The book is good entertainment, although there is a moment two-thirds of the way through where Bowers seems to lose her head completely and simply tell you who must have committed a murder: I thought this couldn’t be what it seemed, but it did point only to the guilty party. It is very strange – can’t really say more for spoilers.

The top picture is Three Women Reading by Priscilla Thorneycroft – the artist is well worth looking up

Other pictures are fashion illustrations of the time.

And don't forget about the  Bodies From the Library Conference - see you there!


  1. I enjoyed this review specially the way it brought in references to other writers and their books in the same genre.

    1. Thanks for your comment - I am glad you appreciated that aspect of the review

  2. I love that description, Moira - ...the anti-Miss Silver. It says it all. I admit I've not read this one, but I can well imagine the sort of story it is, especially as you mention Dumb Witness, Five Little Pigs , and Strong Poison. I've always thought it was interesting how the writers of that era influenced each other and paid attention to each other's work, and I wonder how much that happened here.

    1. Thanks Margot, it certainly was very different from a Miss Silver book - yet, as you and I would both agree, these books do all have elements in common. I like spotting the features in common as well as the ones that are very different!

  3. I loved your post on Spinster Miserylit and think the invention of the genre deserves some kind of literary prize but didn't get round to saying so when I read it, so I'll do so now.

    I have very mixed feelings about the harassed people hanging around the old wealthy person. They obviously have miserable lives and one feels sorry for them... but why don't they just leave and take up a job of some kind? Isn't that the more dignified way of getting money? Why should anybody inherit anybody else?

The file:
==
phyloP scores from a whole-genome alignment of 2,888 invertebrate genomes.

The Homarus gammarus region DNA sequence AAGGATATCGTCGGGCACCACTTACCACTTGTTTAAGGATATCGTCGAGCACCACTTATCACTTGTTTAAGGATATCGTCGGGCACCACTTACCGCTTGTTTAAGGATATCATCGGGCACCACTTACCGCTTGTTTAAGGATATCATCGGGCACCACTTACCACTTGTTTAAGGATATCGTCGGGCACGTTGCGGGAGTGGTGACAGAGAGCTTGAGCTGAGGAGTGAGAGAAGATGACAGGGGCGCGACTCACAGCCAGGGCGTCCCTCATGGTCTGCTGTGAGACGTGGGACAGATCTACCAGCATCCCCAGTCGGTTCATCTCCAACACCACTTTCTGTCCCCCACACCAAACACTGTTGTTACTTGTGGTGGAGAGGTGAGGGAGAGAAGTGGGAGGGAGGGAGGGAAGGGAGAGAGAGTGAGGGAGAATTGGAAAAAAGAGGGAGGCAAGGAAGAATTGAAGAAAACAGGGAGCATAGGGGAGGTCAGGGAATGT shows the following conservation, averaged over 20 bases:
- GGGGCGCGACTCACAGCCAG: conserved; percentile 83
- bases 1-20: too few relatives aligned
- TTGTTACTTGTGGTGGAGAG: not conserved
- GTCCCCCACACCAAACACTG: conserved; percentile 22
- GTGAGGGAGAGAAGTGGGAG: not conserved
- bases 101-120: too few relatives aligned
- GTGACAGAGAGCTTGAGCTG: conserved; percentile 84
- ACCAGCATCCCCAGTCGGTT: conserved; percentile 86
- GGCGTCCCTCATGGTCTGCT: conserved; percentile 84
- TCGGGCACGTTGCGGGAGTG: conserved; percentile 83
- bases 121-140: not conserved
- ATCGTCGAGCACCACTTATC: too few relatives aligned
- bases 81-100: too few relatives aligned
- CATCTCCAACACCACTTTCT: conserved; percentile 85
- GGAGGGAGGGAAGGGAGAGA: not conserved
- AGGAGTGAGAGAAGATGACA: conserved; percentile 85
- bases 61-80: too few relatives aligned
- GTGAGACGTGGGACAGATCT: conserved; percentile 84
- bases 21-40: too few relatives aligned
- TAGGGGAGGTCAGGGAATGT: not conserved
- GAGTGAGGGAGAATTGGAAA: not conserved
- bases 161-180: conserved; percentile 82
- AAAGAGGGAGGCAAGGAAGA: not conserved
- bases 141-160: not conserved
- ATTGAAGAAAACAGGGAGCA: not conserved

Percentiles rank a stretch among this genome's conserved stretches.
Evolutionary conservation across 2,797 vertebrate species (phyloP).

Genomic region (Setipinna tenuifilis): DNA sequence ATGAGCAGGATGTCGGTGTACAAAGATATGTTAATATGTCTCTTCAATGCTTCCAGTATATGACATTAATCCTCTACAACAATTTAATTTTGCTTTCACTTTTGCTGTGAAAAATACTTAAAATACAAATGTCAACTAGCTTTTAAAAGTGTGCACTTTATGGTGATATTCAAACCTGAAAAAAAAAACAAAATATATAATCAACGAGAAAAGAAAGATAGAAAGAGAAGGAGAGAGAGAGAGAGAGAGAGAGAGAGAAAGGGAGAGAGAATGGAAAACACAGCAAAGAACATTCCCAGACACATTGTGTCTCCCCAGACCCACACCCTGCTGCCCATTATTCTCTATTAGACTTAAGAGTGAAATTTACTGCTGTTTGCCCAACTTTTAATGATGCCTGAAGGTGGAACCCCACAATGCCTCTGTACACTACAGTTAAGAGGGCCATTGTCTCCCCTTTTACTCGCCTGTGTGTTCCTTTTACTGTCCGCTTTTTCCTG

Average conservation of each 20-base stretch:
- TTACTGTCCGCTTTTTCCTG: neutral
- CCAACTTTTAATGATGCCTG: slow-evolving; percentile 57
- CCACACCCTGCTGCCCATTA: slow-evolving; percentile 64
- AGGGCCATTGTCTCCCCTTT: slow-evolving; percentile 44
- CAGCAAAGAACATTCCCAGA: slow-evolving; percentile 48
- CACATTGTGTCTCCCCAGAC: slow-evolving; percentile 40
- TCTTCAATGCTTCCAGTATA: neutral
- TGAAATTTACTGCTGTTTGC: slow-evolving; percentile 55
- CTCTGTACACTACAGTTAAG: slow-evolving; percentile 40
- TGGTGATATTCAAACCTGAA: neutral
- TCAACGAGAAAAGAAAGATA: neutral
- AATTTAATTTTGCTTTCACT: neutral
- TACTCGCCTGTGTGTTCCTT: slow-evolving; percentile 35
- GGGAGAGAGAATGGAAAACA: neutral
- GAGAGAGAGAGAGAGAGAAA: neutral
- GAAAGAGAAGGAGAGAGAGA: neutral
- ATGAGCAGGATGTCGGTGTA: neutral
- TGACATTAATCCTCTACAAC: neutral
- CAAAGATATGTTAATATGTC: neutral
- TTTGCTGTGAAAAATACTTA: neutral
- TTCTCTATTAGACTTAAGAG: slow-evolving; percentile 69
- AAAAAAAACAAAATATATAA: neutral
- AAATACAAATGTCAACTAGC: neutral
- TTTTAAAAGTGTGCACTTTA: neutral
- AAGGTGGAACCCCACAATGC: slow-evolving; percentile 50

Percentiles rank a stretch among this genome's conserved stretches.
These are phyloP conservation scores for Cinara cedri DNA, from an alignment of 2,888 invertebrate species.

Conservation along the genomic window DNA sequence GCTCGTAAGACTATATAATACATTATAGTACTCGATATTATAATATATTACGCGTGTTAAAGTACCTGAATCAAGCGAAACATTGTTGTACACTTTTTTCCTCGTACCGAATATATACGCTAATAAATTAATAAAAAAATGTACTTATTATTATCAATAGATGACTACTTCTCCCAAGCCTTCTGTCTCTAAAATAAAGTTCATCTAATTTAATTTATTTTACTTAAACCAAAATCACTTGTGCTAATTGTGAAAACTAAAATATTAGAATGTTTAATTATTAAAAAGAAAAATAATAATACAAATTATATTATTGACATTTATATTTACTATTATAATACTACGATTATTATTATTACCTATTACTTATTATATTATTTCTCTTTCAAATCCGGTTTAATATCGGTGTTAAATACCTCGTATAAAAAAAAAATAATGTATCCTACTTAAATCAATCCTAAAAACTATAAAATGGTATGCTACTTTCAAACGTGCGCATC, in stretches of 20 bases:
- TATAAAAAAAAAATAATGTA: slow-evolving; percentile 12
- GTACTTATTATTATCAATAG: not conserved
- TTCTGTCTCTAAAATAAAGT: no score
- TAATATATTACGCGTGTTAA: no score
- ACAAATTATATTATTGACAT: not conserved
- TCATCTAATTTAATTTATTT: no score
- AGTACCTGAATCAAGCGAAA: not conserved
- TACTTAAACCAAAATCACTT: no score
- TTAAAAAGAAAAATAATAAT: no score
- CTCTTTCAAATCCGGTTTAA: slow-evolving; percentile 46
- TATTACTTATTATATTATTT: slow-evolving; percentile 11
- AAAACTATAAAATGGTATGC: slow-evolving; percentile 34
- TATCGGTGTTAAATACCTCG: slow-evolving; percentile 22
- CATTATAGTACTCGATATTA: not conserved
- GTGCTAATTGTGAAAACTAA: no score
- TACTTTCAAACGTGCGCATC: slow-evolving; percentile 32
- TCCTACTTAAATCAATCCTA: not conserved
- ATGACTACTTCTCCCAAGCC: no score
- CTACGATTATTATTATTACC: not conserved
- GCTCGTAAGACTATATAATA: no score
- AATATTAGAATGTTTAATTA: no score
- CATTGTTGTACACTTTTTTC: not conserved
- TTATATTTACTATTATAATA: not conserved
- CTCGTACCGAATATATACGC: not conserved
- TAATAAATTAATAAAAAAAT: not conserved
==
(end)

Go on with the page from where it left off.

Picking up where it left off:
And isn't 1930s fashion quite attractive, by the way? Much more so than the 1920s flapper things that are so popular right now, but which I think is the most unflattering fashion ever invented, at least for anyone over the age of 17 and/or with a hint of a bosom. Not to mention hips.

    1. Yes, I agree totally, I love Golden Age fiction but often have an issue with the inheritance plotlines. (which of course wouldn't work at all as books if everyone behaved rationally!)
      It's bad for everyone - the old people shouldn't have the power, the young people should get jobs, and there should be very very high inheritance taxes. That would show them. I commented on another aspect in a recent post on Mary Stewart's The Ivy Tree - where people working the land are cut out by relations swanning in to inherit. (That one cropped up in another book recently but can't remember which).
      Yes to 30s fashion too. I love the looks, they are flattering and elegant, and I love looking for the right pictures, I just gaze and gaze.